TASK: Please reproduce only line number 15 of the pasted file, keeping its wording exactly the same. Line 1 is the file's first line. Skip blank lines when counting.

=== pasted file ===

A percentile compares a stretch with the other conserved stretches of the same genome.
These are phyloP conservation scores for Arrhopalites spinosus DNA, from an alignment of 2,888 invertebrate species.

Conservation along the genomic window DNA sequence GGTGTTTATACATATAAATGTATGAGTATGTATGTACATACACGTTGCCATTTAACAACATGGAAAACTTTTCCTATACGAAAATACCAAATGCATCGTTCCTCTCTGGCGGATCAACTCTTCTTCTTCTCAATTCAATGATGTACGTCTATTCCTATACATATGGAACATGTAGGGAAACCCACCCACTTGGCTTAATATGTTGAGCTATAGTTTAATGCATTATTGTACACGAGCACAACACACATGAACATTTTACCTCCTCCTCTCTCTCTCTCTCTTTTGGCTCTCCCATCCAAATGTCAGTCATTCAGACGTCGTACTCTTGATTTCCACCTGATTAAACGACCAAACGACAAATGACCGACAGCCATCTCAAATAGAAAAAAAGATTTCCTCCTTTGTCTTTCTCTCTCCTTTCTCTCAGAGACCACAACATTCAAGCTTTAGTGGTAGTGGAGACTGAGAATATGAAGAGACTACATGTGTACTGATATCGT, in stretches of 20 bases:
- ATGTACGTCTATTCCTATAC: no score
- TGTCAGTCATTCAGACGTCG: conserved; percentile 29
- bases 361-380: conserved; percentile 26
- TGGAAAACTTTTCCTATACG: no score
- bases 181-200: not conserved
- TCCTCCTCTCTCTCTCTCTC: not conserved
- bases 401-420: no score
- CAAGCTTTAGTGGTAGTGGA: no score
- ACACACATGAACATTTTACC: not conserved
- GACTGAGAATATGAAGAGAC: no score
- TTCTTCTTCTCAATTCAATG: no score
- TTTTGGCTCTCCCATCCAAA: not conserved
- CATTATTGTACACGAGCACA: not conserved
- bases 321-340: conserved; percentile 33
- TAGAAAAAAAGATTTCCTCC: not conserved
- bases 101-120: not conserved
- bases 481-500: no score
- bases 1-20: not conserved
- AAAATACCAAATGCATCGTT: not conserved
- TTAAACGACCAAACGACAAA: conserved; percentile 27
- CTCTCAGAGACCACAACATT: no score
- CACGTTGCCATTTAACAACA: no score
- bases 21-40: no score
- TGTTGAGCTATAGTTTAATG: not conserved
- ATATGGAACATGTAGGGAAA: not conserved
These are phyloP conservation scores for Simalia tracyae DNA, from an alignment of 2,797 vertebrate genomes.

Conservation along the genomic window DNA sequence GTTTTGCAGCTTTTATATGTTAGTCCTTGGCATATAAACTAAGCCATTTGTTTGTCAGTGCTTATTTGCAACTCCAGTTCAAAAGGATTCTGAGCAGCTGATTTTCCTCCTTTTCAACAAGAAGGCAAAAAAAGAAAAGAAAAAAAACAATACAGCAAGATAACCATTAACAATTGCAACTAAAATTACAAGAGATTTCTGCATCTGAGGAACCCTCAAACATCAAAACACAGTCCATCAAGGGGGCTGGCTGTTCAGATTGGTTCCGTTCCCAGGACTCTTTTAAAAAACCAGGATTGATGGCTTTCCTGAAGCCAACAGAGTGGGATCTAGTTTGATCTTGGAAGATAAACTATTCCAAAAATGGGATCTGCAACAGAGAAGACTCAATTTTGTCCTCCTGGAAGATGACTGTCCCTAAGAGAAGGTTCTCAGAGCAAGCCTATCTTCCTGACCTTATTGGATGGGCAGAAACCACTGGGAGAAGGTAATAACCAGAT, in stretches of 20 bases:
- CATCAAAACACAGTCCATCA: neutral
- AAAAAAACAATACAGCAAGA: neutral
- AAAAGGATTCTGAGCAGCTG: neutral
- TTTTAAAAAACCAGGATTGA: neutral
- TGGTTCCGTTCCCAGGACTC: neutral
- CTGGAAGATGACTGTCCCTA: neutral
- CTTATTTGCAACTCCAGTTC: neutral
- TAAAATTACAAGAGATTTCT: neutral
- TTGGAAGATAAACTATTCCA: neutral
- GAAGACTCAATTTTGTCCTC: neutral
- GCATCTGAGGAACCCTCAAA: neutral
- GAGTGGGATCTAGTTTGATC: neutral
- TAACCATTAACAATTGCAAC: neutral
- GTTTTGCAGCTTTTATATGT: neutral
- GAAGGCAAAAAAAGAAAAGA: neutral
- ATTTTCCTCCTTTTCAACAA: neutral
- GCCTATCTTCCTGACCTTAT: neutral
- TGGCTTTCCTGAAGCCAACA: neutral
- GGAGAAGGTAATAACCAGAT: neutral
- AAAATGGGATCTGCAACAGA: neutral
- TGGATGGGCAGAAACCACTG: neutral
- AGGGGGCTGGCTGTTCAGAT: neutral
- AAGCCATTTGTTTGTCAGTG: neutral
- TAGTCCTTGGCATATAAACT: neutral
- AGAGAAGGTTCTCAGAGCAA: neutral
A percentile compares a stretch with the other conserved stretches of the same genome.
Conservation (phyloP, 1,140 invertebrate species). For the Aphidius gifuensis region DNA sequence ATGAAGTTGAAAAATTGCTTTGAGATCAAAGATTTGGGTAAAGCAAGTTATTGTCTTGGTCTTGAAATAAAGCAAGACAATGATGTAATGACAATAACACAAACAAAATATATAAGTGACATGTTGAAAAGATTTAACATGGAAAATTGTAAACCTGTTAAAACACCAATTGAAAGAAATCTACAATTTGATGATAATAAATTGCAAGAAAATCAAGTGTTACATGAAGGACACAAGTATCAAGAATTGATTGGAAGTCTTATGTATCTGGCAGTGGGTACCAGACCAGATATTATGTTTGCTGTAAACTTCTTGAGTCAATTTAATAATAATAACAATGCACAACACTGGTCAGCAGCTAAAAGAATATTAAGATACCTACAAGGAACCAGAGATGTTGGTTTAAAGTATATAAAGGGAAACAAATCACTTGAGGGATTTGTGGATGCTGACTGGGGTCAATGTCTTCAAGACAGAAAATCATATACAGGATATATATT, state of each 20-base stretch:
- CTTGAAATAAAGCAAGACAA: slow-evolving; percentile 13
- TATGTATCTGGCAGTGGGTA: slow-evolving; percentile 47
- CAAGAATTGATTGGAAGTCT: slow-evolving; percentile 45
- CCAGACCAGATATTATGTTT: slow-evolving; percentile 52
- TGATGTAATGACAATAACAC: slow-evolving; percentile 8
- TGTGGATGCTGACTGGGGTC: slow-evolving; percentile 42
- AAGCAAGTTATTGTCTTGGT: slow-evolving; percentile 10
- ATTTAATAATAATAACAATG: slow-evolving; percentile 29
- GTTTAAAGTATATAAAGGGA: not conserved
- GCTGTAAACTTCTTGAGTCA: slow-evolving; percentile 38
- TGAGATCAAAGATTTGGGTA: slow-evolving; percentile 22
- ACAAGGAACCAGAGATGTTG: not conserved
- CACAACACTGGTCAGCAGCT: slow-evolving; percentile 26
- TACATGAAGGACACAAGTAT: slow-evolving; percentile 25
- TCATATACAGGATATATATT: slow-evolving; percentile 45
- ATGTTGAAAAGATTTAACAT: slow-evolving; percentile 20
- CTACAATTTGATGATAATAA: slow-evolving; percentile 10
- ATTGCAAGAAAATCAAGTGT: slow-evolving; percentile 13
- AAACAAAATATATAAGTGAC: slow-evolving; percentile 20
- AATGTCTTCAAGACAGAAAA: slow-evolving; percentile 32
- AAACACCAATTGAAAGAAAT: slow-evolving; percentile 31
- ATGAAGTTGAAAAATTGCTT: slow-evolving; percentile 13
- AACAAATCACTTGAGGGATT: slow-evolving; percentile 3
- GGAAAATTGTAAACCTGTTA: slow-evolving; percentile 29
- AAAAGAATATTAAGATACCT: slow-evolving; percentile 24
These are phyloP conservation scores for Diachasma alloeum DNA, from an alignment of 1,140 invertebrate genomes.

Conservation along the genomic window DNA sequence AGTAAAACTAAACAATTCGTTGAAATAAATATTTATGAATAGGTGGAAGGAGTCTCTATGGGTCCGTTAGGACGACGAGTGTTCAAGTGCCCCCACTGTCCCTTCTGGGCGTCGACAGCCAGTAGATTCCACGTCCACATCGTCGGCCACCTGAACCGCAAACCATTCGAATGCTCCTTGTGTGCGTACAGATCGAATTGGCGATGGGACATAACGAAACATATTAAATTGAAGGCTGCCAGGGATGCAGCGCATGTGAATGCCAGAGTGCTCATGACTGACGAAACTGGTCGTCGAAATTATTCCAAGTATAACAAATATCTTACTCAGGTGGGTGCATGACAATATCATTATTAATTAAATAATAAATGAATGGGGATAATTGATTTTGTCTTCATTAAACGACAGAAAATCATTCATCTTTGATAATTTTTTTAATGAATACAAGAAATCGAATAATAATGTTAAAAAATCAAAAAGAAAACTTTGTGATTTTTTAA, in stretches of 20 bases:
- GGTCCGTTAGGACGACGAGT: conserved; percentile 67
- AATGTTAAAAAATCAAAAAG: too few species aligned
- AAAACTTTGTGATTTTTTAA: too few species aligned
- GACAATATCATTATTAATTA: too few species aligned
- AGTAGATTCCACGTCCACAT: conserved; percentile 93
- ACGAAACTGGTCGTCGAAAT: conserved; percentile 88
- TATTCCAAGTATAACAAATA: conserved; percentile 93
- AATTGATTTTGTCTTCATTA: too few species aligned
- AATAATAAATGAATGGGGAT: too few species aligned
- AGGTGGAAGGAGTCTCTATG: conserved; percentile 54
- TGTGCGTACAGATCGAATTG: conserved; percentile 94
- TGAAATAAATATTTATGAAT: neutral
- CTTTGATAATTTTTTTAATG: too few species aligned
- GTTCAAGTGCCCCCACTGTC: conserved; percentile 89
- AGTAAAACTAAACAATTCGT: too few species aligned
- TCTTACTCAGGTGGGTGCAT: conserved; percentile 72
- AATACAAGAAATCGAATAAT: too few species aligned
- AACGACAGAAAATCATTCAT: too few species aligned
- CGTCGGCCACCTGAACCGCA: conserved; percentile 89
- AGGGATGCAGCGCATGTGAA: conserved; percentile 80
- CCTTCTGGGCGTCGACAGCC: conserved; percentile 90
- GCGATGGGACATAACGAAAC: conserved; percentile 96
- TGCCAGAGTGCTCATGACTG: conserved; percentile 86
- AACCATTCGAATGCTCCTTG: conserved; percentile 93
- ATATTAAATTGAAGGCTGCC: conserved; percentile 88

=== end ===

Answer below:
- TTTTGGCTCTCCCATCCAAA: not conserved